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The Hounds of the Mórrígan

4.04  ·  Rating details ·  3,433 ratings  ·  221 reviews
A wonderfully written fantasy set in the west of Ireland, which tells of the coming of the Great Queen who is bent on bringing destruction to the world. Only Pidge and Brigit can stop her, and their task seems impossible as they're constantly trailed by the queen's hounds. But they're aided in their quest by a host of willing helpers - a glorious array of unforgettable cha ...more
Paperback, 480 pages
Published June 5th 2003 by Oxford University Press (first published December 1st 1985)
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Average rating 4.04  ·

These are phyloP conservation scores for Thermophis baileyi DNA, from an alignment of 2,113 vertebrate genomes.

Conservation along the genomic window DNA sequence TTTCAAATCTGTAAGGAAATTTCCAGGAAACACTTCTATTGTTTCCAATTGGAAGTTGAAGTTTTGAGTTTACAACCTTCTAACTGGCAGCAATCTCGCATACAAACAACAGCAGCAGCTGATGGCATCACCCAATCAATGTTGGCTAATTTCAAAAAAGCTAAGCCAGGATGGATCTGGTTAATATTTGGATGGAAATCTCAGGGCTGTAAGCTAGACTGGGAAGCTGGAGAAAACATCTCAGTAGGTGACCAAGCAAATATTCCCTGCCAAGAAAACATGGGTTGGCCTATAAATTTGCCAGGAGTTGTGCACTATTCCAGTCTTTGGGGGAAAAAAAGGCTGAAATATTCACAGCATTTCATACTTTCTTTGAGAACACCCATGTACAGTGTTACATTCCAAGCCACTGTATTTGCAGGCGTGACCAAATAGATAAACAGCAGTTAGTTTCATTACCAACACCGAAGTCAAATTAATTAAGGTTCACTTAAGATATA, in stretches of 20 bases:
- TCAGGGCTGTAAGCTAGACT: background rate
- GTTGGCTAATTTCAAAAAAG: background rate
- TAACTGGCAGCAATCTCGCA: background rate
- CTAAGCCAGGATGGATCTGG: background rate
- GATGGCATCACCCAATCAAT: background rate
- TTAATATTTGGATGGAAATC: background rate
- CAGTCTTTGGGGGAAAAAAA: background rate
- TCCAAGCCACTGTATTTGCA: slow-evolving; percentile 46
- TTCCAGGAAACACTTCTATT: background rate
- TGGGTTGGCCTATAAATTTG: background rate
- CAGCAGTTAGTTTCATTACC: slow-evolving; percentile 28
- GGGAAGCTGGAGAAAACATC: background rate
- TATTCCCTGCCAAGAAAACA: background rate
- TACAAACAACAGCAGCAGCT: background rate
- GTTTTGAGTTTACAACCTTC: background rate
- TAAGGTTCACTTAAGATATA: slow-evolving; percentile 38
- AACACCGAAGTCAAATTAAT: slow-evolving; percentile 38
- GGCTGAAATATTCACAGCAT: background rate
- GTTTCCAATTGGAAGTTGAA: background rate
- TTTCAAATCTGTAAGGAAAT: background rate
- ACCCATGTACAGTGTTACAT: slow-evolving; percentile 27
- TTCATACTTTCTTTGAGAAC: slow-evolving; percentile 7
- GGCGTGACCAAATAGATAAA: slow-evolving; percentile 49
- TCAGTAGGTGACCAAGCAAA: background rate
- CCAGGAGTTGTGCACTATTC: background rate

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 ·  3,433 ratings  ·  221 reviews

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Jan 19, 2010 rated it it was amazing
It's difficult to know what I could add to this discussion thread that hasn't been covered, as I agree with so many of the accolades given to O'Shea's lyrical storytelling and the richness of the world he's created here. Like several other reviewers, I find this is a book I return to because I just never tire of this finely wrought fairy tale.

One reviewer used the term "lovable" and though it's one I normally wouldn't apply or even spontaneously think of in relation to a book (sounds kind of go
Michelle Durnsford
Dec 13, 2012 rated it it was amazing